MPLX: Can This 9.5% Yielder Withstand A Fall In Cash Flow?

MPLX (NYSE: MPLX) is a master limited partnership (MLP) that operates oil pipelines and other assets used in the transportation of energy. It was formed by Marathon Petroleum (NYSE: MPC).

The stock pays a quarterly distribution (MLPs pay distributions, not dividends) of $0.6875 per share, which comes out to a massive 9.5% yield. But can investors expect to continue to receive that massive payout?

MPLX had been growing cash available for distribution (a measure of cash flow used by MLPs) steadily. Last year, cash flow jumped to $4.33 billion from $3.49 billion, due in part to an acquisition in 2019.

This year, however, cash available for distribution is forecast to take a step backward to $4.13 billion.

SafetyNet Pro does not like to see cash flow declines. Along with dividend cuts, cash flow declines are among the most severe infractions a company can make when it comes to SafetyNet Pro dividend safety ratings.

The good news is that MPLX’s payout ratio is low. In 2020, it paid out just 70% of its cash available for distribution. I’m comfortable with an MLP paying out as much as 100%.

MLPs are pass-through investments, which means in order for them to pay no income tax, they must distribute their income to shareholders. That is why yields for MLPs are high – because they distribute most or all of their income. As a result, many MLPs pay all of their cash flow to shareholders in the form of distributions.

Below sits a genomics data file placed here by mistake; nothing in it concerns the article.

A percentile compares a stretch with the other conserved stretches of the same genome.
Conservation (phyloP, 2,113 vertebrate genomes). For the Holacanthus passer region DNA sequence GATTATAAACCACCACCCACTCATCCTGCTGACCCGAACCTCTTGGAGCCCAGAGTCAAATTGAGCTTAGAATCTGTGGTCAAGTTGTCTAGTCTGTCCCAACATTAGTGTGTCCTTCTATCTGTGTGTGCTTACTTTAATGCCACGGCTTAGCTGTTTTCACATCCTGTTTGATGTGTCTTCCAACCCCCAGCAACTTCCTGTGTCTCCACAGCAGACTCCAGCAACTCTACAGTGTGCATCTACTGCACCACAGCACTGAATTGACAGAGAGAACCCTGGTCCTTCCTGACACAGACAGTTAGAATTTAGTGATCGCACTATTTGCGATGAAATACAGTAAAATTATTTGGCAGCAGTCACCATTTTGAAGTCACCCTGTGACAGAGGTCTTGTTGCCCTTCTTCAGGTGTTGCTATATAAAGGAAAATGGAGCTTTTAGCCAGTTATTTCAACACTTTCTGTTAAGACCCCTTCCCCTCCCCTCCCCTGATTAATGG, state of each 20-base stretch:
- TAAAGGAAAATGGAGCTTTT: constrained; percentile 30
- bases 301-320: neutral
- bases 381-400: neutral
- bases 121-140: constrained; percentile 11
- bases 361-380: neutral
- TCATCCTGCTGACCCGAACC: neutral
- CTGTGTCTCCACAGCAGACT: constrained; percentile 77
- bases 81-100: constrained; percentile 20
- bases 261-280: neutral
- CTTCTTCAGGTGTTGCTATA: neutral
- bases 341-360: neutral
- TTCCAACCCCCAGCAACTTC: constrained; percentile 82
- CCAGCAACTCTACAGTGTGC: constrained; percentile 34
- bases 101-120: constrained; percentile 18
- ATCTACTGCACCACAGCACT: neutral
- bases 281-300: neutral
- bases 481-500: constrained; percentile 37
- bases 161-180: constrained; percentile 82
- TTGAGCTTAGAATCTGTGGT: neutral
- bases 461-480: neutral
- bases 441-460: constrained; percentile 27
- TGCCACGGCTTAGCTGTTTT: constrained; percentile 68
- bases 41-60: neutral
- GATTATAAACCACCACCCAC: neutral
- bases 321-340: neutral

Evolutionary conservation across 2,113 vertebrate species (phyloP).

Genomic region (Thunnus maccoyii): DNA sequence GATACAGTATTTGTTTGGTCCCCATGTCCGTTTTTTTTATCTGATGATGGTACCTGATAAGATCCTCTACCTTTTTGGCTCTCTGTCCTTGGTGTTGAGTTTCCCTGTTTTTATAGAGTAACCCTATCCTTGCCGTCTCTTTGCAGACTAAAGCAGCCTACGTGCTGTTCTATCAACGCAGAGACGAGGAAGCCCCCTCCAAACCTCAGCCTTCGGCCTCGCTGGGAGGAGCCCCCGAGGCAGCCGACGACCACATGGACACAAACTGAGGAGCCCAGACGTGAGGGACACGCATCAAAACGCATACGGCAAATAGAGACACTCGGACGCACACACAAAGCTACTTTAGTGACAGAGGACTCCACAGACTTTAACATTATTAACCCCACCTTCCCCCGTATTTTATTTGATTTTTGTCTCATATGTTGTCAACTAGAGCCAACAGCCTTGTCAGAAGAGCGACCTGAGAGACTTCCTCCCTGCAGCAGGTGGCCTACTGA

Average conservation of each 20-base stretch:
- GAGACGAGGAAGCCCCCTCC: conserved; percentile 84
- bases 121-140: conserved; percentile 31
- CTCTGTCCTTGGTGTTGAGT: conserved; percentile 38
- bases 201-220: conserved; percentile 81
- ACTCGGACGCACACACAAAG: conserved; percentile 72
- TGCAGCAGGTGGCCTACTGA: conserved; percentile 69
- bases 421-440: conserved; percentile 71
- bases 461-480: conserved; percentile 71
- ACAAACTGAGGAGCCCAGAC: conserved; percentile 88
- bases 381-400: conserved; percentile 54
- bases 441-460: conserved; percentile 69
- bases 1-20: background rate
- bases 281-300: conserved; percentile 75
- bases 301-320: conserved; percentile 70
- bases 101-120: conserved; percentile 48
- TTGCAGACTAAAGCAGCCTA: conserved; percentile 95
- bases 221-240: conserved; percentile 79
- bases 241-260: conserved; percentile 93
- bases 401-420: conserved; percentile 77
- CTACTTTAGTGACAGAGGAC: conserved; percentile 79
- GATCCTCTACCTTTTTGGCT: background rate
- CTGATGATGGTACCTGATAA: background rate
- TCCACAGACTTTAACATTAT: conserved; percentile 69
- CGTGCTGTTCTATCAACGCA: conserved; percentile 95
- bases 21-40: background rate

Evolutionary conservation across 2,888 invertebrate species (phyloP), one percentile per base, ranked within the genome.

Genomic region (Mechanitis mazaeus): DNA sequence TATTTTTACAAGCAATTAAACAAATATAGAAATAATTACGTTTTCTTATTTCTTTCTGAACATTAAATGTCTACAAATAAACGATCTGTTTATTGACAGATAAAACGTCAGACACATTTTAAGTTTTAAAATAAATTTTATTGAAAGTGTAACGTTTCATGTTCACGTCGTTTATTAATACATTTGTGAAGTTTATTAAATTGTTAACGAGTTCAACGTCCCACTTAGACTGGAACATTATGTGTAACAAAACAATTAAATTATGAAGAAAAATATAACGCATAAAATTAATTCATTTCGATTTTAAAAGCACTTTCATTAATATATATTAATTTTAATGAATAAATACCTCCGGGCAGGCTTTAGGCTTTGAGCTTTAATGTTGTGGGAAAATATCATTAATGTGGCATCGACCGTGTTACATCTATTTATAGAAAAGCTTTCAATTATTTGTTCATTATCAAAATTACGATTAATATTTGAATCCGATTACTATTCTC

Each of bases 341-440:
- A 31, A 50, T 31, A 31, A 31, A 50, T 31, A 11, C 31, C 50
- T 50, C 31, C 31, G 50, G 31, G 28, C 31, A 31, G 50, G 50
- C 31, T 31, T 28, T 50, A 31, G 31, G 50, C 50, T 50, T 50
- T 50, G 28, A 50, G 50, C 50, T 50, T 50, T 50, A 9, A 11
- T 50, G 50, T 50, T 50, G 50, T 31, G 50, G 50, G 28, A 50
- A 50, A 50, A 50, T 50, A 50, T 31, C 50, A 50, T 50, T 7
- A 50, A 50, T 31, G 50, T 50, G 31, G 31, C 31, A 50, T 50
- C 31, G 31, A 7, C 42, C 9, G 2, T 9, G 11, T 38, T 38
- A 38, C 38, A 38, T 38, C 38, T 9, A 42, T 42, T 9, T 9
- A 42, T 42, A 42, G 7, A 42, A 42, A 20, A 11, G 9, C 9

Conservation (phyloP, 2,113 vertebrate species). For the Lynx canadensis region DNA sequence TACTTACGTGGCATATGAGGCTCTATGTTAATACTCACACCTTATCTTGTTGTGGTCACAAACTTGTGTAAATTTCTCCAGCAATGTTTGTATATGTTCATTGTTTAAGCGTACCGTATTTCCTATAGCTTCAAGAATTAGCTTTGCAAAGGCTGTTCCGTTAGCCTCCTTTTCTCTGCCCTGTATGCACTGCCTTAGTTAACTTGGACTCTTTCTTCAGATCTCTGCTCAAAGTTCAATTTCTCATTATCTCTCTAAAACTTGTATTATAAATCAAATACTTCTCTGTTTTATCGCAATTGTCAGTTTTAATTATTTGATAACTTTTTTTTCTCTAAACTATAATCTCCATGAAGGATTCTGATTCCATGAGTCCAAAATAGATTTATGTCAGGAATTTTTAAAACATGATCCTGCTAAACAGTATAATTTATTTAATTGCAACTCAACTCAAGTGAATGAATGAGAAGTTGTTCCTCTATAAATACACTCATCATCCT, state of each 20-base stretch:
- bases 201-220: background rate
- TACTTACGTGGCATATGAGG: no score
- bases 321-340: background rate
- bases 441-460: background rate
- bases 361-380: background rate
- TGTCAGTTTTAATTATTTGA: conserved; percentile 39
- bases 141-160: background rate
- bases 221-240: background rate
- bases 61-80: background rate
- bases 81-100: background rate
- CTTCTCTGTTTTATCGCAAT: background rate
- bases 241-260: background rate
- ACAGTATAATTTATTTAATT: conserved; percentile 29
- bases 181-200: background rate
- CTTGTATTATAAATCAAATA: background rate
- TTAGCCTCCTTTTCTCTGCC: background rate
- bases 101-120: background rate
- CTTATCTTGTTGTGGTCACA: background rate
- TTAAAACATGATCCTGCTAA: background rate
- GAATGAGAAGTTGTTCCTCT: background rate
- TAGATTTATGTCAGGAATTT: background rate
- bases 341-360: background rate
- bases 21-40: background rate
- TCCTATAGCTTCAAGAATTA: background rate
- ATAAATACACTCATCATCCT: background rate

This year, due to share repurchases, despite the slightly lower expected cash flow, MPLX’s payout ratio is forecast to dip to 69%.

MPLX's Cash Available for Distribution Easily Covers the Payout to Investors

MPLX has a short but impressive distribution-paying history. It began paying investors in 2014 and has raised the distribution every year since.

Because of the low payout ratio and solid distribution track record, MPLX’s dividend safety rating really comes down to whether cash available for distribution does slip this year as forecast.

As of right now, the distribution is still considered safe because of the other factors that I mentioned. But if cash flow does end up lower this year and is forecast to drop again in 2022, that could deteriorate the safety rating further.

On the other hand, if cash flow comes in higher than last year’s total – which is certainly possible because we’re talking about only a $20 million difference (out of more than $4 billion) between what is expected this year and last year’s number – the distribution would be considered rock-solid.

So the final 2021 cash available for distribution number could have a big impact on the dividend safety rating a year from now.

In the meantime, over the next 12 months, the distribution is fairly safe.

Dividend Safety Rating: B

Dividend Grade Guide

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